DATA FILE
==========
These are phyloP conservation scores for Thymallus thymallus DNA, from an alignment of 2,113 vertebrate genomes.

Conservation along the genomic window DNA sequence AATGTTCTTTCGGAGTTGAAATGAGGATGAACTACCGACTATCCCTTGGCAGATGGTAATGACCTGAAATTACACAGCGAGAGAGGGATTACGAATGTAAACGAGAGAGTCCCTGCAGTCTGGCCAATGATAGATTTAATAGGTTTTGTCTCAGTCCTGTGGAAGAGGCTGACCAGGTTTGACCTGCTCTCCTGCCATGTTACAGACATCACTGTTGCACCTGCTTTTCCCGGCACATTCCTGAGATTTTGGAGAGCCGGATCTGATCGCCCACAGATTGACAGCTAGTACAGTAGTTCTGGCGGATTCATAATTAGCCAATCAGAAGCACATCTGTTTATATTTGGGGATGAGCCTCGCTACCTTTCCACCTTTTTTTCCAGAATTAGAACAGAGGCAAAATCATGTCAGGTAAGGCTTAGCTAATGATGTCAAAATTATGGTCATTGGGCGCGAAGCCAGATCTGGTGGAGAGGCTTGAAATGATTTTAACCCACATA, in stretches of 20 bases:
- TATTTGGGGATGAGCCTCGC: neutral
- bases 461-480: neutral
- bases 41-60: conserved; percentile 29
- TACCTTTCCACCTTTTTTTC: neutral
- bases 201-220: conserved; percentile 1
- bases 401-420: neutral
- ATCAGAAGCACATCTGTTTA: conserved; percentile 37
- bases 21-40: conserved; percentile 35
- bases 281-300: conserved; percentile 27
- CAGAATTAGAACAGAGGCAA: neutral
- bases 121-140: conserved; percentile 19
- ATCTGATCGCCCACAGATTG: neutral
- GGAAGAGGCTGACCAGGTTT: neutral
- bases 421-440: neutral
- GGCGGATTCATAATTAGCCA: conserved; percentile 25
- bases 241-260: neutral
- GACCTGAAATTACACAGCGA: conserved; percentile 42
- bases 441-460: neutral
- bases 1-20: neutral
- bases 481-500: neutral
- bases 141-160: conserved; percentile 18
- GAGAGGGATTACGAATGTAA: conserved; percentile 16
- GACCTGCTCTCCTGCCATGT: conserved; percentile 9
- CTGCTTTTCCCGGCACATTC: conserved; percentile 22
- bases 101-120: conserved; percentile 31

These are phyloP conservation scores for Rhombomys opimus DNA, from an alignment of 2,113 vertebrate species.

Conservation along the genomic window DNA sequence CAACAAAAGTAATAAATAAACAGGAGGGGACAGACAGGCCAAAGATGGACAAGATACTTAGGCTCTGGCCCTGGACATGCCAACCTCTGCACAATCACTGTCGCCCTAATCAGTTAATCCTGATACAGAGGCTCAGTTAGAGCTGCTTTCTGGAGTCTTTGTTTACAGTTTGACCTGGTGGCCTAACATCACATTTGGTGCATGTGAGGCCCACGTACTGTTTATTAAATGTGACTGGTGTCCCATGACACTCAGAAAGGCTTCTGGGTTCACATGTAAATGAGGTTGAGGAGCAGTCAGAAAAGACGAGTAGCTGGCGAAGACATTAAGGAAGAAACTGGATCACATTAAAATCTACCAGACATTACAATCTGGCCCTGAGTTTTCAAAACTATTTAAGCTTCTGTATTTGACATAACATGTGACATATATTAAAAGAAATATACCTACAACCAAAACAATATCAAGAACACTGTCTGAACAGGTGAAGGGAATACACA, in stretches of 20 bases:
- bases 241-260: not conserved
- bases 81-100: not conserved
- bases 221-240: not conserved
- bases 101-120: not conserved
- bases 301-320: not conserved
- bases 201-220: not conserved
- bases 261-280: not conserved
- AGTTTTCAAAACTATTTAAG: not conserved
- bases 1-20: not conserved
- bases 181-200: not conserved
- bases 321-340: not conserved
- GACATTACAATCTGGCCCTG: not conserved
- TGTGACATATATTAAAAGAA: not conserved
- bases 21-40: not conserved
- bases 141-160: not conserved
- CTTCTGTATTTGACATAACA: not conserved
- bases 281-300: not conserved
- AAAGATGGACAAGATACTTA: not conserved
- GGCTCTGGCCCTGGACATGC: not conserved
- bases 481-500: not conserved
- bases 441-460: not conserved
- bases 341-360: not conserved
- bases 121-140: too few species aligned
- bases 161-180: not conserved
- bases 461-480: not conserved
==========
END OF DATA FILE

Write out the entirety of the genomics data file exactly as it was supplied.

These are phyloP conservation scores for Thymallus thymallus DNA, from an alignment of 2,113 vertebrate genomes.

Conservation along the genomic window DNA sequence AATGTTCTTTCGGAGTTGAAATGAGGATGAACTACCGACTATCCCTTGGCAGATGGTAATGACCTGAAATTACACAGCGAGAGAGGGATTACGAATGTAAACGAGAGAGTCCCTGCAGTCTGGCCAATGATAGATTTAATAGGTTTTGTCTCAGTCCTGTGGAAGAGGCTGACCAGGTTTGACCTGCTCTCCTGCCATGTTACAGACATCACTGTTGCACCTGCTTTTCCCGGCACATTCCTGAGATTTTGGAGAGCCGGATCTGATCGCCCACAGATTGACAGCTAGTACAGTAGTTCTGGCGGATTCATAATTAGCCAATCAGAAGCACATCTGTTTATATTTGGGGATGAGCCTCGCTACCTTTCCACCTTTTTTTCCAGAATTAGAACAGAGGCAAAATCATGTCAGGTAAGGCTTAGCTAATGATGTCAAAATTATGGTCATTGGGCGCGAAGCCAGATCTGGTGGAGAGGCTTGAAATGATTTTAACCCACATA, in stretches of 20 bases:
- TATTTGGGGATGAGCCTCGC: neutral
- bases 461-480: neutral
- bases 41-60: conserved; percentile 29
- TACCTTTCCACCTTTTTTTC: neutral
- bases 201-220: conserved; percentile 1
- bases 401-420: neutral
- ATCAGAAGCACATCTGTTTA: conserved; percentile 37
- bases 21-40: conserved; percentile 35
- bases 281-300: conserved; percentile 27
- CAGAATTAGAACAGAGGCAA: neutral
- bases 121-140: conserved; percentile 19
- ATCTGATCGCCCACAGATTG: neutral
- GGAAGAGGCTGACCAGGTTT: neutral
- bases 421-440: neutral
- GGCGGATTCATAATTAGCCA: conserved; percentile 25
- bases 241-260: neutral
- GACCTGAAATTACACAGCGA: conserved; percentile 42
- bases 441-460: neutral
- bases 1-20: neutral
- bases 481-500: neutral
- bases 141-160: conserved; percentile 18
- GAGAGGGATTACGAATGTAA: conserved; percentile 16
- GACCTGCTCTCCTGCCATGT: conserved; percentile 9
- CTGCTTTTCCCGGCACATTC: conserved; percentile 22
- bases 101-120: conserved; percentile 31

These are phyloP conservation scores for Rhombomys opimus DNA, from an alignment of 2,113 vertebrate species.

Conservation along the genomic window DNA sequence CAACAAAAGTAATAAATAAACAGGAGGGGACAGACAGGCCAAAGATGGACAAGATACTTAGGCTCTGGCCCTGGACATGCCAACCTCTGCACAATCACTGTCGCCCTAATCAGTTAATCCTGATACAGAGGCTCAGTTAGAGCTGCTTTCTGGAGTCTTTGTTTACAGTTTGACCTGGTGGCCTAACATCACATTTGGTGCATGTGAGGCCCACGTACTGTTTATTAAATGTGACTGGTGTCCCATGACACTCAGAAAGGCTTCTGGGTTCACATGTAAATGAGGTTGAGGAGCAGTCAGAAAAGACGAGTAGCTGGCGAAGACATTAAGGAAGAAACTGGATCACATTAAAATCTACCAGACATTACAATCTGGCCCTGAGTTTTCAAAACTATTTAAGCTTCTGTATTTGACATAACATGTGACATATATTAAAAGAAATATACCTACAACCAAAACAATATCAAGAACACTGTCTGAACAGGTGAAGGGAATACACA, in stretches of 20 bases:
- bases 241-260: not conserved
- bases 81-100: not conserved
- bases 221-240: not conserved
- bases 101-120: not conserved
- bases 301-320: not conserved
- bases 201-220: not conserved
- bases 261-280: not conserved
- AGTTTTCAAAACTATTTAAG: not conserved
- bases 1-20: not conserved
- bases 181-200: not conserved
- bases 321-340: not conserved
- GACATTACAATCTGGCCCTG: not conserved
- TGTGACATATATTAAAAGAA: not conserved
- bases 21-40: not conserved
- bases 141-160: not conserved
- CTTCTGTATTTGACATAACA: not conserved
- bases 281-300: not conserved
- AAAGATGGACAAGATACTTA: not conserved
- GGCTCTGGCCCTGGACATGC: not conserved
- bases 481-500: not conserved
- bases 441-460: not conserved
- bases 341-360: not conserved
- bases 121-140: too few species aligned
- bases 161-180: not conserved
- bases 461-480: not conserved